Snow and Peaches by Gordon Mennenga

Everybody in the Wink-Mart was talking about snow, how the snow was poised on the edge of the state, how Nebraska had to close I-80 west of Kearney, how last year a woman in South Dakota froze to death in a blizzard when she tried to make it to the barn to find her husband, how she was found two feet from the barn door and all of the time her husband was in the basement of their house snoozing in his favorite chair. And I just wanted my cigarettes and a few cans of peaches. In fact, I like snow because it gives trouble to everybody, not just me. When I was a kid I ate a lot of snow when I was thirsty. You put it in your mouth and there it is and then it’s gone. Anyway, there must be ten brands of peaches, but I always buy Sweet Georgia brand in the bright yellow can. It’s time to open up a little can of sunshine, I tell myself. I’m a creature of habit. I buy two cans at a time. As for cigarettes, I like ’em naked, no filters. Started when I was thirteen and my mother gave me my first Zippo lighter. I still have it: TO LITTLE RUSTY is engraved on the back. My father was called Big Rusty. There’s a restaurant in town with a sign that reads SMOKING REQUIRED. They serve Pony Express pancakes on Saturday mornings.

I was working my way to the front of Wink-Mart when I heard a woman scream. Then I saw this guy go running with a purse in his hand, so I got a good grip on one of the cans of peaches, and I threw it at the sonofabitch—in baseball it would have been a high inside fastball but in the Mart, it was just a can of flung peaches that hit the dumbass just behind the ear, dropping him in the cereal aisle. The manager called Officer Dewey and the lady, and it turned out to be Didi Timmerman, visiting from Dallas. Didi was the one talking about the frozen woman, and she thanked me and tried to give me a twenty-dollar bill for my trouble. I refused it. So, I got my carton of cigs and my peaches—but I didn’t get to buy the can that hit the guy in the head because Tommy Pledge, the store manager, wanted to keep it for a souvenir. The perpetrator had a face like a spoon and a puny mustache. I thought it might be Tiff Springer’s son but he died walking across the interstate last year. The can left a pretty good cut on this guy’s head. He was on his knees moaning about how he was going to sue me.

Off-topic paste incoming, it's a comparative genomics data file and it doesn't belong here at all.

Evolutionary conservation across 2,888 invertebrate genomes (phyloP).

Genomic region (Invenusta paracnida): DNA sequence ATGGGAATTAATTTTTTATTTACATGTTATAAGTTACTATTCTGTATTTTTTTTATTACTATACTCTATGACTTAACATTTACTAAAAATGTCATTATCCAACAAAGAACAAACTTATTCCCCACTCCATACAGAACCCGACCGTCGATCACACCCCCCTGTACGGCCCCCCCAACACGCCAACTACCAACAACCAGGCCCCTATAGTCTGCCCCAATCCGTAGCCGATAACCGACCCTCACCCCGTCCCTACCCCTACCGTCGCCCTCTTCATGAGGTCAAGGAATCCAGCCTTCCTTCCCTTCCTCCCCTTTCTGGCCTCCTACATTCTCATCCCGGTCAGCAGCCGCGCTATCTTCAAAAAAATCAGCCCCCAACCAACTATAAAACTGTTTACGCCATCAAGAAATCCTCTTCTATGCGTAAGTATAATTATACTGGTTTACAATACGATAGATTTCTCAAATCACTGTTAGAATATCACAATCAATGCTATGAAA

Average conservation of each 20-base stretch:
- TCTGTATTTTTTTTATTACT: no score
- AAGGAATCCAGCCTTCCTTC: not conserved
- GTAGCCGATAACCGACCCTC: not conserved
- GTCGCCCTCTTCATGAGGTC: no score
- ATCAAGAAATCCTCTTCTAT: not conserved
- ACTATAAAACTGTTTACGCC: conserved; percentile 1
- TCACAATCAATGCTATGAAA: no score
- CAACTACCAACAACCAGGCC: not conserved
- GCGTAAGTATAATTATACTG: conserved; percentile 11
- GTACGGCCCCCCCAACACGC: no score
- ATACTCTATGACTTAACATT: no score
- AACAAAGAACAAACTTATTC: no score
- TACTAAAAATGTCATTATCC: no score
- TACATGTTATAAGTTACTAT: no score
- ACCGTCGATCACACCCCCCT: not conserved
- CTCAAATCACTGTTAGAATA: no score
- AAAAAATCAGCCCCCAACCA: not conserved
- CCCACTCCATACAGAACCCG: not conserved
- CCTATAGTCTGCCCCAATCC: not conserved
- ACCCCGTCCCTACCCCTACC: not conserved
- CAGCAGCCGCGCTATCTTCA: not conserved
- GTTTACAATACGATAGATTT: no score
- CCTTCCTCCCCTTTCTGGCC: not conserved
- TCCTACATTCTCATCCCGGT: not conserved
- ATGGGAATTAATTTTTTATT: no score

I walked home with a twitch in my throwing arm.

The next morning I got up and looked out the window. The whole world was white as a piece of paper. Nothing was moving. You couldn’t tell the sky from the ground, and I got a little dizzy just looking for the horizon. I ate some peaches with month-old cottage cheese on top. Reach me a cigarette, I said to myself. I chain-smoked ten or fifteen cigarettes and dipped into a Louis L’Amour novel-—the smell of mesquite, horses that nicker, a weary palouse, calico, leather, a dry gulch, a view of Chimney Rock, a girl named Connie, some whisper of danger in the wind. That’s a place a person might want to be.

I fought the urge to challenge the horizon, but I lost.  I headed out for the Wink-Mart.  The snow was very deep but my feet always know just where to go.

Gordon W. Mennenga grew up in a small Iowa town where he learned to pay attention and take notes. His work has been featured in The Chicago Tribune, The North American Review, Epoch, and the Citron Review. His monologues have been featured on NPR and produced by the Riverside Theatre Company. He keeps his life busy by saying yes a lot. He misses John Prine and snowy days. Gordon lives in Iowa City, Iowa with his wife Lynn.

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